So Woodworth might be right that part of the problem is poor reading skills—except that he was specifically talking about the other aspect of reading, comprehension. Schools are already spending many hours every week having students practice reading comprehension “skills” like “finding the main idea” and “making inferences,” using easy-to-read texts on a random variety of topics. Doing more of that, as Woodworth seems to be advocating, is likely to keep test scores low rather than improve them.
Studies have shown that reading comprehension depends far more on academic knowledge than on generally applicable skills. So if schools want to boost reading comprehension, they should build students’ academic knowledge—and the vocabulary that goes with it—through a coherent, content-focused curriculum, beginning in kindergarten. The curriculum should cover social studies, science, and the arts, spending at least two or three weeks on a topic rather than being organized around a “skill of the week.” That approach would likely boost scores not just in reading but in other subjects as well, especially for students who are less likely to pick up academic knowledge at home because their families have less education.
In fact, the NAEP Governing Board itself convened a panel of reading experts in 2018 that identified a focus on comprehension skills as the cause of stagnant reading scores. But NAEP officials apparently didn’t pay much attention, because Woodworth isn’t the only one who has made statements that seem to ignore or contradict it.
In 2019, when asked why reading scores were declining more than math scores, Peggy Carr basically just shrugged: “We don’t seem to know how to move the scores for reading but we do for math,” she said. In 2020, discussing dismal results on twelfth-grade reading and math tests, she said “we can’t be sure” why the gap between higher- and lower-performing students was growing. And trying to analyze abysmal results in history, civics, and geography that same year, she—like Woodworth—suggested that the problem was reading skills: “If students struggle with reading, they will struggle to understand these tests too. You need those fundamental skills.” At the same time, she identified the problem as being that “students don’t know the content.”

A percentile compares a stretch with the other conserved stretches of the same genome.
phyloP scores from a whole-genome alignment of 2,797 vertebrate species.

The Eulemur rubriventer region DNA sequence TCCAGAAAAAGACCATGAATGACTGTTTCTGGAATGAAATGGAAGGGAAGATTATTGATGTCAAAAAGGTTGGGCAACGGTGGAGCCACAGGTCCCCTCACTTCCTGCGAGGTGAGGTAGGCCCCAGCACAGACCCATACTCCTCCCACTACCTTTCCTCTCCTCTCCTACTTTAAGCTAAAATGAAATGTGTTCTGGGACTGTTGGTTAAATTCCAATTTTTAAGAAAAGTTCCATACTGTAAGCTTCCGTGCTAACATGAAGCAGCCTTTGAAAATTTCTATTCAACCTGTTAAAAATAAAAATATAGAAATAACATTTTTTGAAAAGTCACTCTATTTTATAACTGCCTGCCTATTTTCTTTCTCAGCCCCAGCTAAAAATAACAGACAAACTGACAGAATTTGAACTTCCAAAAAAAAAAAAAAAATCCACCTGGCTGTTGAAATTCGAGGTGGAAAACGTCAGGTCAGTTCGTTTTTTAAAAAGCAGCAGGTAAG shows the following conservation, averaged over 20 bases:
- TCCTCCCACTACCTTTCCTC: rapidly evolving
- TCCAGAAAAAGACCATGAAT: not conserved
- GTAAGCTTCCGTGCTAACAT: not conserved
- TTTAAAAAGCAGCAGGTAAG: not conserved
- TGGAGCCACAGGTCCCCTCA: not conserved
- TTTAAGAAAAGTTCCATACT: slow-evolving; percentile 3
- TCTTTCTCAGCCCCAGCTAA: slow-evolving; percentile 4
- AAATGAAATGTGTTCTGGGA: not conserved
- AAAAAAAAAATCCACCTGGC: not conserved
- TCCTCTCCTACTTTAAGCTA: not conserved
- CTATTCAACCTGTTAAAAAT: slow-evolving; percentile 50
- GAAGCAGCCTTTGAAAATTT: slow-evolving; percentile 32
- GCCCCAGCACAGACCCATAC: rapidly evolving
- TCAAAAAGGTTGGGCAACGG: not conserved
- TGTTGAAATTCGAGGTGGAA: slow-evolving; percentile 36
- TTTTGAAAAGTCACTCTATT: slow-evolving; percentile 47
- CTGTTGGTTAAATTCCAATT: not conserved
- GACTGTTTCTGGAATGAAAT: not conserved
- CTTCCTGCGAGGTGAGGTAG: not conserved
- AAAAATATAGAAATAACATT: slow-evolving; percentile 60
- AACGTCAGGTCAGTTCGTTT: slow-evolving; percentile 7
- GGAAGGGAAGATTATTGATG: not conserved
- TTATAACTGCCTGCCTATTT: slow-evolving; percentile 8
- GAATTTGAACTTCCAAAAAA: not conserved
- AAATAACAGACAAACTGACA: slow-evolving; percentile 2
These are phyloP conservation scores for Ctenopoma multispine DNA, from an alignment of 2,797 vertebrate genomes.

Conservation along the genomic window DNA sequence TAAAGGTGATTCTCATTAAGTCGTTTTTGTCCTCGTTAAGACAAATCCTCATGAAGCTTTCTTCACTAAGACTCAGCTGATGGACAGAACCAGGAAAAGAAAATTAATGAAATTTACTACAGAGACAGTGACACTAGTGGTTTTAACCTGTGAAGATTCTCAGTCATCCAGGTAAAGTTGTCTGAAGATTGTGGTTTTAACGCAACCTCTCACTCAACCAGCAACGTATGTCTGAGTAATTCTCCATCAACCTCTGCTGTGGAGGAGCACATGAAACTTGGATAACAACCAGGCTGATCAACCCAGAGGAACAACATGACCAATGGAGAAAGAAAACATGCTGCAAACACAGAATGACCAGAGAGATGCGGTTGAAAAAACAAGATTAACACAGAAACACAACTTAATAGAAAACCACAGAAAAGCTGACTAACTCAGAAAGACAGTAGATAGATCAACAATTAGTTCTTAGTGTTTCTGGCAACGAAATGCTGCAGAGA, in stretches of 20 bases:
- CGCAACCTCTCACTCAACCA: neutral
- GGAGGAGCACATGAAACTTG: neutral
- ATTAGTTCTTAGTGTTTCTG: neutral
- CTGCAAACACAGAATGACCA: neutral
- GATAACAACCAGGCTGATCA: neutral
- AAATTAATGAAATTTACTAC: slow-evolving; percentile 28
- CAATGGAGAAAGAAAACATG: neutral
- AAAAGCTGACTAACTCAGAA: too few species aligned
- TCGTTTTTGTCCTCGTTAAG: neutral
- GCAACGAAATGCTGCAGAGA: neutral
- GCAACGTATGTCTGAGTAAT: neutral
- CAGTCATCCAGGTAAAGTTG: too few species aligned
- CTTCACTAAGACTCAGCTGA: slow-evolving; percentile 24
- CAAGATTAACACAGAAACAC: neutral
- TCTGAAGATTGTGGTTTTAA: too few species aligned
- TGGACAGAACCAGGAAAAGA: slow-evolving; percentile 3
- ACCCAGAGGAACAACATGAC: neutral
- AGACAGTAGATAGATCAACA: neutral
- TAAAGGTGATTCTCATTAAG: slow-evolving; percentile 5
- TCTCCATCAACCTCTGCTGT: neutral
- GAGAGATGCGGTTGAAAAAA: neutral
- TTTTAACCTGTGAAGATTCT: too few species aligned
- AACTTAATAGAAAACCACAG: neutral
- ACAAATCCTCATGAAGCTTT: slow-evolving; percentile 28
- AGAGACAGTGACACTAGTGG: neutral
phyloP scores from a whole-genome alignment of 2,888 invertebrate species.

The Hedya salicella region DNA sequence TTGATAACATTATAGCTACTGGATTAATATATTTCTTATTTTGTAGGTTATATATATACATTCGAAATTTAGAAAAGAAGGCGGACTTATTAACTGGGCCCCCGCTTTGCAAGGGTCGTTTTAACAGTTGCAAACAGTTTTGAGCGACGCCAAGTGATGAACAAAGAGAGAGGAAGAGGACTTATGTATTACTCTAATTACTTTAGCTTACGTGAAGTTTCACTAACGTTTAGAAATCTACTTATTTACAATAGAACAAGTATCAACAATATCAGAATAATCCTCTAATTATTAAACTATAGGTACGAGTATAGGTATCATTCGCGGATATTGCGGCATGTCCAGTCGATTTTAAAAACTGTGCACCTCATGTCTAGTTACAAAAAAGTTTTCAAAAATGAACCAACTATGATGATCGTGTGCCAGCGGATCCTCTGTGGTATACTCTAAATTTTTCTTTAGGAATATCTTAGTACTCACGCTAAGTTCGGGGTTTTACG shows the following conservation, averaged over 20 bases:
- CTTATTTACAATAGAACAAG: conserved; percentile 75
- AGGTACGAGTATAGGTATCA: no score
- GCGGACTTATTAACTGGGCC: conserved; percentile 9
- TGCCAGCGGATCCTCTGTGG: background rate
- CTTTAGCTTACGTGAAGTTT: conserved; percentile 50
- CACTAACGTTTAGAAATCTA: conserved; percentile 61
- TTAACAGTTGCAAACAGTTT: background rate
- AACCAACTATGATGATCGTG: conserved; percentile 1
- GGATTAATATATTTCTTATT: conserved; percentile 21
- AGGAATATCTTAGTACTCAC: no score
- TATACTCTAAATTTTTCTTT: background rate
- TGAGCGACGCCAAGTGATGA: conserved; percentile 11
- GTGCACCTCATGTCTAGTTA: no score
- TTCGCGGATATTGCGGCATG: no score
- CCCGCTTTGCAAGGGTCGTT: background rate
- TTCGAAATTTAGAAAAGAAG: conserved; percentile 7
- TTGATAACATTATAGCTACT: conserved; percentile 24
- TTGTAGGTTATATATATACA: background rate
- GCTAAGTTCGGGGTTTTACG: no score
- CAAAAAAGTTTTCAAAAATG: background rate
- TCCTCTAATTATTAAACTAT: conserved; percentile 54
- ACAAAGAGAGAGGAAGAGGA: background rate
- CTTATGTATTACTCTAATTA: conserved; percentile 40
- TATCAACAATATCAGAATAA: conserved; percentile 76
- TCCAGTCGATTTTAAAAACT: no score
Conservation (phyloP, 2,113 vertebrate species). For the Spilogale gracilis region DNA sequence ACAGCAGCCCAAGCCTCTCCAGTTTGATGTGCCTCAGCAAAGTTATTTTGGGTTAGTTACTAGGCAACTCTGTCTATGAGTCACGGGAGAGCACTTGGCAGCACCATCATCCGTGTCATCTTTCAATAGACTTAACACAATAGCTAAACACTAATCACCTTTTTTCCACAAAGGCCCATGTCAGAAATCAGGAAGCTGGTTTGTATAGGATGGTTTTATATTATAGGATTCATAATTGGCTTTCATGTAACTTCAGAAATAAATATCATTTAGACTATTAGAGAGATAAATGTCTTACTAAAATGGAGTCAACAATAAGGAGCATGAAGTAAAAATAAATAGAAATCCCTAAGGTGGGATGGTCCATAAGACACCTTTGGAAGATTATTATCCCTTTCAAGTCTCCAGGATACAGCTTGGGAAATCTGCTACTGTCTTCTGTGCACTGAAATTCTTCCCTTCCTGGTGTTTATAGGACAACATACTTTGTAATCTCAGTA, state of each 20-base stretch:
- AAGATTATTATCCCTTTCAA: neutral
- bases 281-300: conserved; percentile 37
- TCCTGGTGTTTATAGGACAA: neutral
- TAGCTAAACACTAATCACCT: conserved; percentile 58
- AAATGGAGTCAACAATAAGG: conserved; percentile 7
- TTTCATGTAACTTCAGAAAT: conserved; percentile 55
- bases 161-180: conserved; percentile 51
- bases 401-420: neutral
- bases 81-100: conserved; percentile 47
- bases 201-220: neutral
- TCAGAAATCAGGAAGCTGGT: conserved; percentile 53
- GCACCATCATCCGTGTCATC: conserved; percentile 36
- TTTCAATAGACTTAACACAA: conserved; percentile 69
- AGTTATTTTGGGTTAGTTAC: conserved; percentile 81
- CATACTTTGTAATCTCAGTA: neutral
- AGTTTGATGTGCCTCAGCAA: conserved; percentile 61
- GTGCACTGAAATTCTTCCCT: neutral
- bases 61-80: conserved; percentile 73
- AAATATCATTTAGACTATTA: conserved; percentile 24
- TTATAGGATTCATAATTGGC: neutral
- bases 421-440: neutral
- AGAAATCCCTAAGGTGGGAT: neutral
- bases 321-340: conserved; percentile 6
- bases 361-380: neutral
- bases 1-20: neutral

All this confusion stems from a fundamental lack of clarity not just about the definition of “reading” but also about what reading comprehension tests actually measure. The premise of reading tests like the NAEP is that comprehension can be measured as a discrete skill, despite evidence from cognitive science that it’s highly dependent on background knowledge. That assumption has contributed to a recent flap over proposed revisions to the NAEP reading test. Some members of the Governing Board want to add “support features” to explain terms that students might not understand, like “talent show.” Others on the board appear to agree with cognitive scientists that providing that kind of “support” undermines the whole exercise, because a key part of what the test should assess is whether students have acquired the knowledge and vocabulary needed for comprehension.